Dear Dirty America


I Am Jack’s Inflated Credit Card Debt

April 17
13:30 2012

Credit: Brendan Mruk
Shamans believe that in order to rise from an ordinary human state into a higher realm, the spirit must essentially die, allowing a new essence to be born that is healthy and capable of healing.
Tyler Durden — Chuck Palahniuk’s Fight Club antihero and iconic revolutionary — would say that American society is a potential shaman-to-be. To ascend to a higher state, America in its current state must be abolished and supplanted with a soul that is unimpaired, unimpeded and free.
The Durdenian line of thought sounds good, but it faces one significant obstacle: America is just too big. A truly destructive crisis would have to be supernova-esque to even remotely disturb the foundation that humanity has spent millennia constructing. However, anyone who’s observed the headlines of the last decade will note that Tyler’s grand plan, which reaches its zenith at the film’s conclusion, targets America’s Achilles heel: credit cards.
Thirteen years after the Fight Club’s filmic debut, Tyler Durden’s plot seems more germane and less far-fetched than ever. Burgeoning credit debt in every corner of the country? Record unemployment percentages? A $14 trillion increase in the last 30 years to the federal debt ceiling? It’s kind of a wonder that this collective soufflé hasn’t collapsed yet, although each mention of the word “crisis” in the media feels like a creak of that ever-opening oven door.
The question stands, though: who is opening the door? Conservatives blame liberals, Democrats blame Republicans, country mice blame city mice, and the HOPE stickers once seen on so many bumpers are fading fast. So, who would Tyler Durden blame?
Basically, Tyler wouldn’t blame the easy scapegoats at the top – those known as the one percent. While undeniably corrupt and, well, blamable, he would say that such people are the inevitable product of a consumer-driven society. These people may use the pervading social paralysis of our era for personal and political gain, but such practices have been the nature of politics and government for as long as social power has existed.
The desperation is beginning to show itself more blatantly now. Although the methods of movements like Occupy Wall Street are immeasurably different from those of Project Mayhem, their stipulations are the same: no more exploitation of human rights, no more blind consumerism, no more corporations having more power than people. But while the (undeniably admirable) occupiers are willing to sit on government-owned property, demanding things of a system that can’t even comply with its own demands and expecting it to change any day now, the Durden plan – which merely entails the physical destruction of credit headquarters – seems fitting for other, more aggressive reasons. In blowing up the credit companies’ buildings, he seeks to obliterate the very root of modern society’s failure, and in 2012, his determination would likely be stronger yet.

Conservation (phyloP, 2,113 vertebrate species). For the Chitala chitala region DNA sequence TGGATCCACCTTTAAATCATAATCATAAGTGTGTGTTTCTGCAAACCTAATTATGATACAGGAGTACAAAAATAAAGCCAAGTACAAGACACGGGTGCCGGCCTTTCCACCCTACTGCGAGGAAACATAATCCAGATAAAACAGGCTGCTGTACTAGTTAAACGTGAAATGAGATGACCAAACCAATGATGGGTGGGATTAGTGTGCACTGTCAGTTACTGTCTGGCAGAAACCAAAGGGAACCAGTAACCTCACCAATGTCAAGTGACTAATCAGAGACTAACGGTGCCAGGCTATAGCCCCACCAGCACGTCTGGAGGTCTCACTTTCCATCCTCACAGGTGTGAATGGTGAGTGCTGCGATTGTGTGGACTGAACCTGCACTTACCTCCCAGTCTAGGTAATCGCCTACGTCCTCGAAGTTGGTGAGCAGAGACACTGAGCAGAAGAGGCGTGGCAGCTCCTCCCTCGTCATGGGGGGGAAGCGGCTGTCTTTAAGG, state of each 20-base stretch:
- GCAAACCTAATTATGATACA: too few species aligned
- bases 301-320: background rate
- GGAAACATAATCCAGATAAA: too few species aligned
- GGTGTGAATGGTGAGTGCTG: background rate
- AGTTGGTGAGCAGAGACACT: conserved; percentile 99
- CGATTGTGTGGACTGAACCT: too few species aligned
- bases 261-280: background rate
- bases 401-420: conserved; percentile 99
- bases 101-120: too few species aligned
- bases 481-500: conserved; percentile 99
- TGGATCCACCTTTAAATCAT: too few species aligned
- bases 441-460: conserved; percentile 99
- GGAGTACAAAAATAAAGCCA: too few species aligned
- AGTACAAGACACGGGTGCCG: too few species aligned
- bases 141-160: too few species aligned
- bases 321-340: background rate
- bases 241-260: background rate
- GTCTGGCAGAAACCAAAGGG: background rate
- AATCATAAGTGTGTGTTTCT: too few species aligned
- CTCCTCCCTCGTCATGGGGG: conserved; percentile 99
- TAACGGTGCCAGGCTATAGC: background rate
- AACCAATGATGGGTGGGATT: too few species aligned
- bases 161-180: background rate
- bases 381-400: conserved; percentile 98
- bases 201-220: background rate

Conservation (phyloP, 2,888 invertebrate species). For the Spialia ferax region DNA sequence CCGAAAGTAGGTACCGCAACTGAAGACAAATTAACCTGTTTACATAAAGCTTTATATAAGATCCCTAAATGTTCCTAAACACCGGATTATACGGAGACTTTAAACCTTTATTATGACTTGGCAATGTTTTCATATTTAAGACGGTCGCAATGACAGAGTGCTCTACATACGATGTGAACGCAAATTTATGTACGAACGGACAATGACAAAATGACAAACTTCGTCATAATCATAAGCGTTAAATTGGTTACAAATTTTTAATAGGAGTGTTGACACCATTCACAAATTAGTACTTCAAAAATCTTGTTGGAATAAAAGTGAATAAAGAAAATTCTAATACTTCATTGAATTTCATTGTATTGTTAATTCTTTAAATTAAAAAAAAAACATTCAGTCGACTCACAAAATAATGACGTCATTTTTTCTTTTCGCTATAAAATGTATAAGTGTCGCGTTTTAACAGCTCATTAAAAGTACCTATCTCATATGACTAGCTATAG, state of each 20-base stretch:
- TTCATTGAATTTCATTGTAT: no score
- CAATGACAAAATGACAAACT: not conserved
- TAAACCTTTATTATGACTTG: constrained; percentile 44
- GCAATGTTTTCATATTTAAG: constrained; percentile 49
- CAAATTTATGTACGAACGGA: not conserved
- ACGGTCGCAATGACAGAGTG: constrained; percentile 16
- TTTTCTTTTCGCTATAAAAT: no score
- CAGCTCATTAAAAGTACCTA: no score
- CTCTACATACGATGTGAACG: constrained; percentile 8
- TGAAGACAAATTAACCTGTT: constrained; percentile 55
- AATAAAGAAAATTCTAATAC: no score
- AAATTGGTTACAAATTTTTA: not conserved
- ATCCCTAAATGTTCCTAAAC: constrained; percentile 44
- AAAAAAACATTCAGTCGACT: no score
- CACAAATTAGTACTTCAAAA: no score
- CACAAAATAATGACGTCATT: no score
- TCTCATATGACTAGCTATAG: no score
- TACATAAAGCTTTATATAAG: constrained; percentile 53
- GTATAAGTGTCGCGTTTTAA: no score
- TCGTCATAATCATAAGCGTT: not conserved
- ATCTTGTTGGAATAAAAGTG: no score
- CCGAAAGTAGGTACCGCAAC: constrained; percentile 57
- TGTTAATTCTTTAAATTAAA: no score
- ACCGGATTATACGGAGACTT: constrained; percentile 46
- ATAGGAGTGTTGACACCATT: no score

“We’re consumers. We are by-products of a lifestyle obsession…What concerns me are celebrity magazines, television with five hundred channels, some guy’s name on my underwear. Rogaine, Viagra, Olestra.”
Particularly in the midst of today’s financial events, Durden’s words serve to remind Americans that the endless advertising and materialism that seems to grow a little every day is working towards a distinct end: to distract us from our ignorance of the processes occurring behind the bolted doors of the decision makers.
Durden would urge Americans to remember that humanity made this bed. If we don’t want to lie in it, we can’t wait for someone stronger to come along to change the sheets and fluff our pillows. There is an inherent beauty to the tabula rasa concept: hidden within every individual psyche is the longing for a clean slate, and the violent erasure of the wrong turns that have led us here is incredibly enticing. But, as Tyler Durden would agree, this country won’t just wake up perfect one day. The sentiment is even more significant today than it was in 1999:
“We have no Great War. No Great Depression. Our great war is a spiritual war. Our great depression is our lives. We’ve all been raised on television to believe that one day we’d all be millionaires, and movie gods, and rock stars, but we won’t. We’re slowly learning that fact. And we’re very, very pissed off.”
As Tom Robbins says, “Somewhere in the archives of crudest instinct is recorded the truth that it is better to be endangered and free than captive and comfortable” (Even Cowgirls Get the Blues).

Maya Bornstein devotes most of her time to writing – professionally, creatively, and inevitably. Follow her on Twitter @mayabornstein


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